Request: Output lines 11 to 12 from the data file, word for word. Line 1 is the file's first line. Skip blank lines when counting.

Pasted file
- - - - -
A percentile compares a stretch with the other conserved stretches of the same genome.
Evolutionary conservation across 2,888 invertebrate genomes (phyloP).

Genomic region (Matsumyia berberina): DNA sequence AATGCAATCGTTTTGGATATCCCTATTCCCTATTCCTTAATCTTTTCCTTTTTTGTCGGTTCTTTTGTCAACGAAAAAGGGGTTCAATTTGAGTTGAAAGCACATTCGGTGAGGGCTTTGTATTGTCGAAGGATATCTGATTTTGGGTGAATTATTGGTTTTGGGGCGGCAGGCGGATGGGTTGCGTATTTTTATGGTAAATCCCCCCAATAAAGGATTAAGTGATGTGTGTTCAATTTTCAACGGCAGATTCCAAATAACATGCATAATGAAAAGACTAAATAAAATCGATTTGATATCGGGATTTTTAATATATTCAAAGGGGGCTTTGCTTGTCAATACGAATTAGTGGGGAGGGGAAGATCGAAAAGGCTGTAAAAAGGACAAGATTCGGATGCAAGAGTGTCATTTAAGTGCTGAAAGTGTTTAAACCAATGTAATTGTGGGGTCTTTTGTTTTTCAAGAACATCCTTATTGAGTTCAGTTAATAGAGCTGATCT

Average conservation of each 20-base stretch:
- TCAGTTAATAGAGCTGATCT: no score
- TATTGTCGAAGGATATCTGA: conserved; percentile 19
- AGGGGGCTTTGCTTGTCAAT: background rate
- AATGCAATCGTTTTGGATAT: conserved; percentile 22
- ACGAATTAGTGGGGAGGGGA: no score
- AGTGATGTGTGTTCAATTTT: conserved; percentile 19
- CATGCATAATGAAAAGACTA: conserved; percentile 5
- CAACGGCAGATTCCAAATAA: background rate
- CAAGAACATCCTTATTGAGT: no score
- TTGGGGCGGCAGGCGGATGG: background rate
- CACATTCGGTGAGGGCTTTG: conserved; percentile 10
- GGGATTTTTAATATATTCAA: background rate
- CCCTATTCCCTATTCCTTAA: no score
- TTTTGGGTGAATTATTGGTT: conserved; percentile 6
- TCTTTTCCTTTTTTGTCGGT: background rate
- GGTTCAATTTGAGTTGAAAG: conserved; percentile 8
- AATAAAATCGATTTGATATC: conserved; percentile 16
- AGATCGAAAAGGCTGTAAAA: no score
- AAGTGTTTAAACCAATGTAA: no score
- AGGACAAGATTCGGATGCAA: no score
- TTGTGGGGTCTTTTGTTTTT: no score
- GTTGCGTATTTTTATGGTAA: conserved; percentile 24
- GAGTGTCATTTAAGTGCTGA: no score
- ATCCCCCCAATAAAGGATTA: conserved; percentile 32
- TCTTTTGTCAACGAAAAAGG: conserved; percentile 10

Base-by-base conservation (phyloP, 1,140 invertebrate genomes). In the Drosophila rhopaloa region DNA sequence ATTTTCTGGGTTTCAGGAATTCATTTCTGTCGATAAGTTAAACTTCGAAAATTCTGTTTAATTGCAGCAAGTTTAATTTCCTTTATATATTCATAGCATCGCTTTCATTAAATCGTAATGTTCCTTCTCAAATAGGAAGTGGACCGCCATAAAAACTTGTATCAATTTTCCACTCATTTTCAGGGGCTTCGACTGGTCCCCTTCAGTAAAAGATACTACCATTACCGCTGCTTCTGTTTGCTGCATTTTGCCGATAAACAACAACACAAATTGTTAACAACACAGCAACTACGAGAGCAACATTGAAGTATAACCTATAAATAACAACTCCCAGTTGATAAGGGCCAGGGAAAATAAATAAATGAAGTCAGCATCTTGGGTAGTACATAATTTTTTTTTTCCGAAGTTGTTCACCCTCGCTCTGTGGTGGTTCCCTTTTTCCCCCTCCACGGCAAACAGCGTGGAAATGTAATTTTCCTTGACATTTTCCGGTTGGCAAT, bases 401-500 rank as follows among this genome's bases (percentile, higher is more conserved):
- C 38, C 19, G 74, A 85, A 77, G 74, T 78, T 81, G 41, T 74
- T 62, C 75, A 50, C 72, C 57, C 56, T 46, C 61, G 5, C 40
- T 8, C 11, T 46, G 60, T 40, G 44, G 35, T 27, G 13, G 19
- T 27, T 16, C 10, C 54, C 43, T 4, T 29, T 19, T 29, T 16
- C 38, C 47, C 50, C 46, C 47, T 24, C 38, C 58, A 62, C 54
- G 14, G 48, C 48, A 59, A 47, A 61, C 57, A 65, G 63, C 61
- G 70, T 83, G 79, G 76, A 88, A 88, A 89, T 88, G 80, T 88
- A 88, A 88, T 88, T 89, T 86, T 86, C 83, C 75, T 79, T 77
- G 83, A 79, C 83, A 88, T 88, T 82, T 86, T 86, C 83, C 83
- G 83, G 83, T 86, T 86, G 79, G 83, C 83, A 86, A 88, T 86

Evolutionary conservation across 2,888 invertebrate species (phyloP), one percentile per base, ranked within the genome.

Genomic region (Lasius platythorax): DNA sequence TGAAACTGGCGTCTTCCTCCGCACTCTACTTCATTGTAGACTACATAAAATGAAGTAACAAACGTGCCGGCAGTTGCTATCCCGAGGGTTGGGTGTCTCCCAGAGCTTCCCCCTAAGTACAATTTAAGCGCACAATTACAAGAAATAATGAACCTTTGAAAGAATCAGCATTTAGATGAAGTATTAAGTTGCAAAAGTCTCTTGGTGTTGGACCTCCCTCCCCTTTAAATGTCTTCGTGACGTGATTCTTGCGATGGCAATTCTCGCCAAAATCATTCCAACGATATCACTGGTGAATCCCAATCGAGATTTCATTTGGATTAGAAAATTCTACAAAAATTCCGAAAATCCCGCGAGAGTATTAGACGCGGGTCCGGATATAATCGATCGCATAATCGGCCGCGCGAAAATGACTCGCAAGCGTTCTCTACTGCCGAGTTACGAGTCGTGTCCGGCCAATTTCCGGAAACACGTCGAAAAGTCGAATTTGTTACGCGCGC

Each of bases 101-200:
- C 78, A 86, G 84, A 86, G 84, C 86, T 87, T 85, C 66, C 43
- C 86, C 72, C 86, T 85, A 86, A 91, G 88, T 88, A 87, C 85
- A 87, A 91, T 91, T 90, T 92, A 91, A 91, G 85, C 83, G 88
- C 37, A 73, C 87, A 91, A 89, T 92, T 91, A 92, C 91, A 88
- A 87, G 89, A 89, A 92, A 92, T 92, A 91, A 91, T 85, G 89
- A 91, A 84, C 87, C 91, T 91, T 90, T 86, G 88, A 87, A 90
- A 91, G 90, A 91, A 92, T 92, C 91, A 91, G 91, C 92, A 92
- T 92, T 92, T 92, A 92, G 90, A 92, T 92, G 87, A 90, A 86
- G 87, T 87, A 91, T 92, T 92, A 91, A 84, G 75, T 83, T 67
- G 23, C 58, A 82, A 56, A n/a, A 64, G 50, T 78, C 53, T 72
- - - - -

- CATGCATAATGAAAAGACTA: conserved; percentile 5
- CAACGGCAGATTCCAAATAA: background rate